Review: In the first of three EPs for Warm collective's own label, Face & Heel are a Cardiff based duo settled in an interesting midway point between indie pop and electronica that behaves like techno while seemingly fitting in with the more emotional end of the dubstep aftermath. On "No Stars" the pitched-up vocals duel with rounded bass pressure and a gossamer beat while the main melodic content comes on thick and dramatic. "One Hundred Years Deep" takes a more polite stance as (presumably) Sinead McMillan's vocals come through clean and untreated while the track operates in a similar headspace to Clams Casino.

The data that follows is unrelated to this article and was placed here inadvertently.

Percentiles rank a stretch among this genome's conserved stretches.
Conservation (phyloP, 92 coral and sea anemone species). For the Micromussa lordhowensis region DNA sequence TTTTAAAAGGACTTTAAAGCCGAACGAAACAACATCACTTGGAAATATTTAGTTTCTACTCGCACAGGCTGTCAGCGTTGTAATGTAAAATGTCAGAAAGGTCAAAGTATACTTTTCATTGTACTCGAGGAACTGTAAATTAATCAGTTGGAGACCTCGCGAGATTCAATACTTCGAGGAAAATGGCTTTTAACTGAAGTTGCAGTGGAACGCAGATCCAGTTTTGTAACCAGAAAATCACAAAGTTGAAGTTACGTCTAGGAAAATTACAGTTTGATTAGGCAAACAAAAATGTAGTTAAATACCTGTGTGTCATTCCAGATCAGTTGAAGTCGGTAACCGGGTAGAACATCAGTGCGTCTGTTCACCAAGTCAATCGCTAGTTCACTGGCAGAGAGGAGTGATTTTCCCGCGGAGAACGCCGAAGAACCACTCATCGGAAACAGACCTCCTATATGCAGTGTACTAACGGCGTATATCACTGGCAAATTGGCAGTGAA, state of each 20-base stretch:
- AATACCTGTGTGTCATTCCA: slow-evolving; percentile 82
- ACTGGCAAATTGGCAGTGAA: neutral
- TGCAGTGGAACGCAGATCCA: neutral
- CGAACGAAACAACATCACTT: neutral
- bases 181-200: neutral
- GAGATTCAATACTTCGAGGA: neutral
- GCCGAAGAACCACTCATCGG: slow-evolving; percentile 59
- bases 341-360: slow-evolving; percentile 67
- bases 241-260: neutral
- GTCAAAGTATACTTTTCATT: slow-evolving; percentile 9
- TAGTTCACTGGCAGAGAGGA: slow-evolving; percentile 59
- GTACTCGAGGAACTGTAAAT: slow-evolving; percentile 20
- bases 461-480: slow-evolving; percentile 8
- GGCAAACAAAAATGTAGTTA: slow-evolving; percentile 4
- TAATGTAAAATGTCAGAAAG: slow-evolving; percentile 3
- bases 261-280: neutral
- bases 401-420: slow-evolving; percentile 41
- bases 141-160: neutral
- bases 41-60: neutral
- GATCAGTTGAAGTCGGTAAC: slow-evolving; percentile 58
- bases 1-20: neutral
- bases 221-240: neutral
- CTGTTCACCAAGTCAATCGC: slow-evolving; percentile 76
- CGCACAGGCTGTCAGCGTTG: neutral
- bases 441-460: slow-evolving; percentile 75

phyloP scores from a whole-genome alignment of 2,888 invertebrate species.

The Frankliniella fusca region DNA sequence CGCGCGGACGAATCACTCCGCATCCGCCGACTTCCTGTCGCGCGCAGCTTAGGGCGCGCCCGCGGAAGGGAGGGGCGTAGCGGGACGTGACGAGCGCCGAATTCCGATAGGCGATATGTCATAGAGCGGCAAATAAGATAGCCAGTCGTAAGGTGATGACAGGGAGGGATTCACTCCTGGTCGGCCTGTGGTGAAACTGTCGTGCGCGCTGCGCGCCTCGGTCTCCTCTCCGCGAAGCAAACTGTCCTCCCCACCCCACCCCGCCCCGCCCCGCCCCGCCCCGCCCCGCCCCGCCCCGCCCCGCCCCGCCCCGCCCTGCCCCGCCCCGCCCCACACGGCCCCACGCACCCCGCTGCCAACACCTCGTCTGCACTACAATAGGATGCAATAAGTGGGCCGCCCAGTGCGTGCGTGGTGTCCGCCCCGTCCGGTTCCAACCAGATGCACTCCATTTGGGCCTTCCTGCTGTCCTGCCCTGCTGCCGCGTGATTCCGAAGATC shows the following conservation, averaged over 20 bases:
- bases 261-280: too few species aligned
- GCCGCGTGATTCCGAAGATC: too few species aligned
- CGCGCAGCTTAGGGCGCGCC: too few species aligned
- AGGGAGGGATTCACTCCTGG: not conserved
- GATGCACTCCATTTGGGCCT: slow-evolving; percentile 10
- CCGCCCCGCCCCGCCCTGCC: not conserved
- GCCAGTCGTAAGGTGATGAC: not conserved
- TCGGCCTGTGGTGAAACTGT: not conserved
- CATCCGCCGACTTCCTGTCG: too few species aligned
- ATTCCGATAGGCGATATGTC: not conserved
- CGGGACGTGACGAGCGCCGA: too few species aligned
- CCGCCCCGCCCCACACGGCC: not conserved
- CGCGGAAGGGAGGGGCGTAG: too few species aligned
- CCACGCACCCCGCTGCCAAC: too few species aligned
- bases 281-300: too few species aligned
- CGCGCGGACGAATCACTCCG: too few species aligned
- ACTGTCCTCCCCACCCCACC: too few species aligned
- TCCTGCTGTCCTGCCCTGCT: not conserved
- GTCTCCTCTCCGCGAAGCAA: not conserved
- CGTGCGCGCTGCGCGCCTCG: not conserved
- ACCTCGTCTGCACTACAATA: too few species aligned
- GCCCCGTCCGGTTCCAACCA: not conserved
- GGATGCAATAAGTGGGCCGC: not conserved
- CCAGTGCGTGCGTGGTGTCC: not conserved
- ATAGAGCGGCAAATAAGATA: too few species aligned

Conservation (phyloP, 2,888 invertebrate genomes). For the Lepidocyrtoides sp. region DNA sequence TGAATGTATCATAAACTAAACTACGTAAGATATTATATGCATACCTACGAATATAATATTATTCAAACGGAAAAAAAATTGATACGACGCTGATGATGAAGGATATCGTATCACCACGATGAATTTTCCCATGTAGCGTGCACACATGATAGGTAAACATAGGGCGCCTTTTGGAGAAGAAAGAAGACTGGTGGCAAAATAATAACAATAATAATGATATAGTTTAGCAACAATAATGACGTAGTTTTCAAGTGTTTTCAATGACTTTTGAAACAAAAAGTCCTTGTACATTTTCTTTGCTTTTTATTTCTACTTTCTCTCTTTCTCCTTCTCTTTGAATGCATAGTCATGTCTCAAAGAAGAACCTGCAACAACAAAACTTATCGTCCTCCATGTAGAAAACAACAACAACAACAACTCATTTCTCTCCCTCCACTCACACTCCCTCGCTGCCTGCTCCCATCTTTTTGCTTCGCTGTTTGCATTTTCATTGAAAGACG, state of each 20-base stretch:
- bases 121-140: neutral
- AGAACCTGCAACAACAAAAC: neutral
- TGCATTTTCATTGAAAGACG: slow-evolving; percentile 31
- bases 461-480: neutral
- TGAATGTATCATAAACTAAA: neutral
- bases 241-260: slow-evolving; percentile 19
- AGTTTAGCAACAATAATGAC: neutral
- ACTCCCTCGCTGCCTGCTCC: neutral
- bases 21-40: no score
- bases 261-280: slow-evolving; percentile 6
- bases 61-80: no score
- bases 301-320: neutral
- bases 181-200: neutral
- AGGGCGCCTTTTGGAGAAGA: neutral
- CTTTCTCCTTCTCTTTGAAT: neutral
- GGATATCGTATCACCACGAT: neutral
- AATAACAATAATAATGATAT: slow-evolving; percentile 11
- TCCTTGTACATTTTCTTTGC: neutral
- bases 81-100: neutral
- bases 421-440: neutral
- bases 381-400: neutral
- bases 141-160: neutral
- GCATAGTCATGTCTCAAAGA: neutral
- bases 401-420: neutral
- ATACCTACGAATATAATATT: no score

Review: "She Sleeps" made for a welcome surprise on Hardcourage, Falty DL's recent Ninja Tune released album, calling on Friendly Fires vocalist Ed McFarlane to add his immediately recognisable warbles to a glistening production. It's obvious single material - with the radio edit here adding further credence - and the wonderful original is further complemented by remixes from two of Lustman's fellow New York dwellers in Gang Gang Dance and Ital. The former is delightful, adding unforeseen layers of ecstasy to McFarlane's vocals amidst a clopping beat and tropically infused melodic lead, whilst Ital goes in entirely the opposite direction, turning in a sludgy, strung out malfunctioning slab of techno.